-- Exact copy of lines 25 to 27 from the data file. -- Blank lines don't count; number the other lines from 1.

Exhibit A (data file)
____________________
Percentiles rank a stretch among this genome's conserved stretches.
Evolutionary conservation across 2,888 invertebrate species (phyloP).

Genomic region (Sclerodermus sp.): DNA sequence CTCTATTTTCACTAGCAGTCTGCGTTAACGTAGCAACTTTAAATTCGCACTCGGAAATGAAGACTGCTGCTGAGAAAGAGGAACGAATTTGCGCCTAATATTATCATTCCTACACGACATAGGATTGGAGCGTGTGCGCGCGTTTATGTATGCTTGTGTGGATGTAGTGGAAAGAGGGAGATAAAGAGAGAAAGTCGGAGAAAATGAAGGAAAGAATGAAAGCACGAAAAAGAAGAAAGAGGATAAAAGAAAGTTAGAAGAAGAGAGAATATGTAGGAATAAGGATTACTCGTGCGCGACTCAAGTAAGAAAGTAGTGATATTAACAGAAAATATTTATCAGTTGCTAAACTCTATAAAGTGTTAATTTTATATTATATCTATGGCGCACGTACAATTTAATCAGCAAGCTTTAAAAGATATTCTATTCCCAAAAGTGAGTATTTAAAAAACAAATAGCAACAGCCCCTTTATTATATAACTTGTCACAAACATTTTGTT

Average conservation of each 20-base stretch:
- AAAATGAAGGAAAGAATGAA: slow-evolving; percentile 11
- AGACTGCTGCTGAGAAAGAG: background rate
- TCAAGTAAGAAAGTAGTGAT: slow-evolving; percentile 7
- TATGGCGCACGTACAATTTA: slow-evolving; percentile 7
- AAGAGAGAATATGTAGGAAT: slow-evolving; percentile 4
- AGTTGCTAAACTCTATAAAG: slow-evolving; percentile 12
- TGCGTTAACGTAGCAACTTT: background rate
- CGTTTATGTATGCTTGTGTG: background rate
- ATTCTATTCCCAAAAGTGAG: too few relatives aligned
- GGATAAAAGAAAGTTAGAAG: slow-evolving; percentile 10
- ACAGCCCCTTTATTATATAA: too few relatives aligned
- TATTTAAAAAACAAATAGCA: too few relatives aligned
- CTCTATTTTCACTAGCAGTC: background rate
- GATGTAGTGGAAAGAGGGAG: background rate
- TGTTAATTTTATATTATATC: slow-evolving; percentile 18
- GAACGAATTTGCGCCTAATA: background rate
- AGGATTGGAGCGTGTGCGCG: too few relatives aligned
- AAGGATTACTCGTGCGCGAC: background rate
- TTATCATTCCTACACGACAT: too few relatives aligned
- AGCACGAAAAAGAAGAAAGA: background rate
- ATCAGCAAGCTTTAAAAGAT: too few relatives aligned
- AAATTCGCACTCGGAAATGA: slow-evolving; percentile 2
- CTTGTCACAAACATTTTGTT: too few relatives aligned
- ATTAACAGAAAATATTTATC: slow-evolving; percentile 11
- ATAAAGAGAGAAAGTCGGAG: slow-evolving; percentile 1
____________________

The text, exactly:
- ATCAGCAAGCTTTAAAAGAT: too few relatives aligned
- AAATTCGCACTCGGAAATGA: slow-evolving; percentile 2
- CTTGTCACAAACATTTTGTT: too few relatives aligned